I’ve already posted twice about the life-changing summer camp I attended for eight entire summers as a child (I wasn’t actually attending it ‘as’ a child. I was a child. For this humorous insight, I owe Tom Paley, the great traditional musician), and I promise to stop soon and move on. But…
Camp had one major drawback: I spent ten months of each year constantly yearning for the two months of summer. I hated school and loved camp. At camp, I had friends. At school, I was a total outsider—but more about that in another post.
Today I’ve been thinking about yearning as it applies to writing. We know that our characters need to want something, and want it badly. We know about ever-increasing obstacles, thwarted desire, climactic scenes, and character change.
As I search my (extremely defective) memory, I believe that missing camp so desperately was my first true experience of wanting something so badly that I could not bear losing it. For the last week of camp, which was filled with activities unique to Lakeside, we periodically sang “three (or two, or one) more days of vacation/then we go to the station/back to civilization/I don’t want to go home,” and then we cried. We cried in anticipation of loss, even though we were so young. And when the loss occurred, we cried more.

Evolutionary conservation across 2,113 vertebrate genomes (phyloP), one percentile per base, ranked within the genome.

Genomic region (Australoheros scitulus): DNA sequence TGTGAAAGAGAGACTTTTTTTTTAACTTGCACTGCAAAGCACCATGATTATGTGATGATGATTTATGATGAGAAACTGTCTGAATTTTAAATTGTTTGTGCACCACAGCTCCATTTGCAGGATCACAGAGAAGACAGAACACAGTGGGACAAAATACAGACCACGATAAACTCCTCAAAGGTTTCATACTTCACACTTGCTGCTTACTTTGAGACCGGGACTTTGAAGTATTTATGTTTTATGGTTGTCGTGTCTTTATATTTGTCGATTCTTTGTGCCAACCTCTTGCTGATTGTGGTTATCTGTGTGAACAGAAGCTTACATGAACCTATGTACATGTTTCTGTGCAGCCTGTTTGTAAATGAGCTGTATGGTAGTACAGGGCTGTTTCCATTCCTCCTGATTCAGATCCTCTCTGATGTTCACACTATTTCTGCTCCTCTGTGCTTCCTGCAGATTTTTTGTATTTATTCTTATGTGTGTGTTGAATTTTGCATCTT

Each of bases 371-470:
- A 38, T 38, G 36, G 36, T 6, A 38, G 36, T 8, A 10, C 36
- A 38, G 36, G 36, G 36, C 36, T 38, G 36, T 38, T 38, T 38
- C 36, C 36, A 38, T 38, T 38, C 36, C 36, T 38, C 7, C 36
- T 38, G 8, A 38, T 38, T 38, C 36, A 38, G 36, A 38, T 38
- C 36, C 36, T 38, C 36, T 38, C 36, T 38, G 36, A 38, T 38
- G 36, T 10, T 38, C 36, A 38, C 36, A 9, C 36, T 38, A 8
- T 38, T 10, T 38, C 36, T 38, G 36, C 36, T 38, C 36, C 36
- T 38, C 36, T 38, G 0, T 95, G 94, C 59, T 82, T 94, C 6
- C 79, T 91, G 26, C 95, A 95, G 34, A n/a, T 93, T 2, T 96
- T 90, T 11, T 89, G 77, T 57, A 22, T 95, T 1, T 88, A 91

Even now, the end of August brings heartache, but not over the end of summer heat. Rather, my body rhythms tell me something. Shoes go back on. Everything closes in. Once again, I am an outsider. So I yearn.
Still, I have changed, as a good character should. Age has loosened the yearning, but much remains. Case in point: planning the camp reunion. It’s about my desire to see those campers and counselors again.
Actors are able to tap into deep sources of pain and laughter to recreate those emotions for us on the stage or in film. They (usually) don’t reveal those sources for fear of lessening the power they hold. This post is a taste of where I can go.
How about you?